On the heels of the biggest college football game of the year, the BCS National Championship, I found myself laying in bed the next morning (yesterday) when the phone rings and the lovely voice of Brad Moore is on the line. “Why are you calling me this early?” I mumble. Well it turns out Brad was asking me to write this guest blog about my experience at the big game the night before. So with that in mind, I don’t think I’ll have any life-changing epiphanies or deep, touch-your-soul revelations, but I hope you will at least be able to get a glimpse into what things were like Monday night and enjoy some decent images.
As I write this, I’m not sure what the time is. I can read a clock, but I’m not sure how my body feels. As is the case with many of the shooters last night who cover both teams, I live in the Eastern Time Zone, and obviously the game was on the West Coast, so it felt like the game started at 5:30 and ended at 3 o’clock in the morning. But I digress.
I feel like the most asked question I got when telling people I was going to the game: “Who are you shooting for?” So to get that out of the way, I am the team photographer for the Tennessee Volunteers and my counterpart at Auburn, Todd Van Emst graciously extended an invitation to help cover the game for Auburn. So out to California I flew.
(3) Canon 1DX camera bodies
Canon 16-35 f/2.8
Canon 24-70 f/2.8
Canon 70-200 f/2.8
Canon 600mm f/4
Canon 1.4x extender
Shutter speeds were at 1/1000 or higher and fastest available aperture except for the fireworks shots which were f/11 – f/22.
Note: It was my first time putting a 1.4x extender on a 600 and it was great shooting downfield like that. Will definitely do it again.
If you watched the game, you know it was not a disappointment to football fans. Big lead. Big comeback. Down to the last few plays. Everything you want in a game (except the team I was shooting for didn’t win).
Sidelines were exceptionally crowded, as you would expect from a big game, but I was extremely impressed with the organization and communication with photographers out there. It was shoulder-to-shoulder with shooters most of the way around the field. As you can see in the photo here, there wasn’t a lot of room to move. But I never heard anyone having any trouble, which is unusual for a historically curmudgeon-y group. One thing I thought was pretty cool that you’ll probably see more often was the use hard-line ethernet cables run to the field. With the technology in cameras to now shoot tethered via Ethernet cable, this was huge for the shooters who had them to send their images instantly to an editor in the digital workroom. In a world of instant gratification, I can’t imagine it can be sped up much faster than that.
You’ll notice looking my photos that there are no photos of FSU raising the crystal ball. I was there shooting for Auburn so I followed Auburn off the field. I’m sure there are hundreds, if not thousands, of those somewhere else if you really want to see them :)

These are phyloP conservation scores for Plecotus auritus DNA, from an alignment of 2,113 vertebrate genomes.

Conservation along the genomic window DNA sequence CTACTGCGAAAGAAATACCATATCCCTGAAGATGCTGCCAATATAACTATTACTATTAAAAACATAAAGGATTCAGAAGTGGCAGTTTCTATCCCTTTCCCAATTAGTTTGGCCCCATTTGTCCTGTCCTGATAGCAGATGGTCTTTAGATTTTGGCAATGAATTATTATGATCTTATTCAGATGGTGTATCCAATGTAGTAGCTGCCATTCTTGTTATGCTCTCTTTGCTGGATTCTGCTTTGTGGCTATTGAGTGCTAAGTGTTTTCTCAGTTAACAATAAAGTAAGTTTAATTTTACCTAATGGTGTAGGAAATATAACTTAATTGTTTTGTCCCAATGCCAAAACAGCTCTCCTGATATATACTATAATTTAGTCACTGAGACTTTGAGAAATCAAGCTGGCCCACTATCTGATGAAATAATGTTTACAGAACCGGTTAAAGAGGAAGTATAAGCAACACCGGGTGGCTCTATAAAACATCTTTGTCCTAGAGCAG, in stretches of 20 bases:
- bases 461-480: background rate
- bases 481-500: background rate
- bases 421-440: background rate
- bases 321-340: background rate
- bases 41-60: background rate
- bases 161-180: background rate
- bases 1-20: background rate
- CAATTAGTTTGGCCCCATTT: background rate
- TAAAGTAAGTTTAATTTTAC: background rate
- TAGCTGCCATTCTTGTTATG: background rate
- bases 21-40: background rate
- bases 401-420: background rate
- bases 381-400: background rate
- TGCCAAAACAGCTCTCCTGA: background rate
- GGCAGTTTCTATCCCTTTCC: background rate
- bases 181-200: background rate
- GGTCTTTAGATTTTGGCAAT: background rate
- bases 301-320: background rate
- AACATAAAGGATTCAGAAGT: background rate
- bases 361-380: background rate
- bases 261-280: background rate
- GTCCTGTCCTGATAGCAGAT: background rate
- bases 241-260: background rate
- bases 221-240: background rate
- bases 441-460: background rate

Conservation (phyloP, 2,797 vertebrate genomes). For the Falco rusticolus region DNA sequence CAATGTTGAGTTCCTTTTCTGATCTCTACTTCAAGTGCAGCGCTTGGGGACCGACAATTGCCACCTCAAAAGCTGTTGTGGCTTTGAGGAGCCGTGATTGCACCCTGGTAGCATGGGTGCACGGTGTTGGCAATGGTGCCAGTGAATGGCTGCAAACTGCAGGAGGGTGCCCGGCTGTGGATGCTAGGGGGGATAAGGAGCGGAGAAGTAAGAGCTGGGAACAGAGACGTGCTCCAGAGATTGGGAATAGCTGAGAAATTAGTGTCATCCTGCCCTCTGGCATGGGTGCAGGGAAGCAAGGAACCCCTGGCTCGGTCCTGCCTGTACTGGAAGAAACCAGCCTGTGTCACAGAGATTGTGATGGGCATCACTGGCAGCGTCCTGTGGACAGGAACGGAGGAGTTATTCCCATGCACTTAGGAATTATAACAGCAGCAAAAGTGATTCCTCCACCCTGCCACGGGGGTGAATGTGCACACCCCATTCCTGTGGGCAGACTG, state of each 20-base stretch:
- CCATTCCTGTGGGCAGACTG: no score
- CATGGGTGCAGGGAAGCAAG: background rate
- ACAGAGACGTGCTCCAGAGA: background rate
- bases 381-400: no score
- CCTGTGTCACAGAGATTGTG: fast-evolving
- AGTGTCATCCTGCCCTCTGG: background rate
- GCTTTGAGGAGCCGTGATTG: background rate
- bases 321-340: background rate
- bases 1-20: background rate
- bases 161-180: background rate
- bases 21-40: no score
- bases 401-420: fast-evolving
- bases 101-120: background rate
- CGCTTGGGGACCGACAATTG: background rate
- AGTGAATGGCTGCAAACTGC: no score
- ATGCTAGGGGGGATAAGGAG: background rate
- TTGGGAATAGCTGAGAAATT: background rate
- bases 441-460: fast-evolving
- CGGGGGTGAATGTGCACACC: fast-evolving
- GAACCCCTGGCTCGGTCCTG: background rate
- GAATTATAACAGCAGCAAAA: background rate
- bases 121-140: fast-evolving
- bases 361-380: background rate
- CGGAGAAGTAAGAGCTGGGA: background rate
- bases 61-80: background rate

Lastly, and most notably among the photography world, I want to make one final note. It was a wonderful night of College football. The BCS had its final game, as there will be a playoff next year. The weather was perfect, per usual in Pasadena, CA. And the crowd was loud and proud. It was a who’s who of sports photography, with staffers from Sports Illustrated, Getty Images, AP, USA Today Sports Images, other top agencies, and even a bunch of bums like me who managed to get in. One person who was not there was the legendary Dave Martin. As many of you may know Dave Martin, aka “Mullet” died tragically while shooting the Chick-Fil-A bowl in Atlanta, GA.
There were several events Monday night to celebrate his life and what he meant to the photojournalism industry. I believe these events were the workings of USA Today Sports Images C.O.O. Bob Rosato. There was a group photo of photographers who knew Dave, there were T-shirts for people to wear, there was time on the Jumbotron dedicated to honoring Dave, and even graphic stickers for shooters to put on their gear to show their support.
But the thing I thought was the coolest of all, was a spot reserved for ol’ Vern (the name he affectionately gave to many of his fellow photographers) on the sidelines. With shoulder-to-shoulder shooters, and people standing behind those who were kneeling, it was very cool to see a space left open for a man who was dear to many fellow photojournalists. An honor that stood above the rest. If you don’t know who Dave Martin is, please search his name or visit his tribute page on Facebook.
Thank you all for taking the time to read this and look at some of the images I captured Monday night. My hope for all of us is that we continue to work, continue to learn, and continue to get better in everything we do…
“Just shut up and make a picture.”
– Dave “Mullet” Martin (1954 – 2014)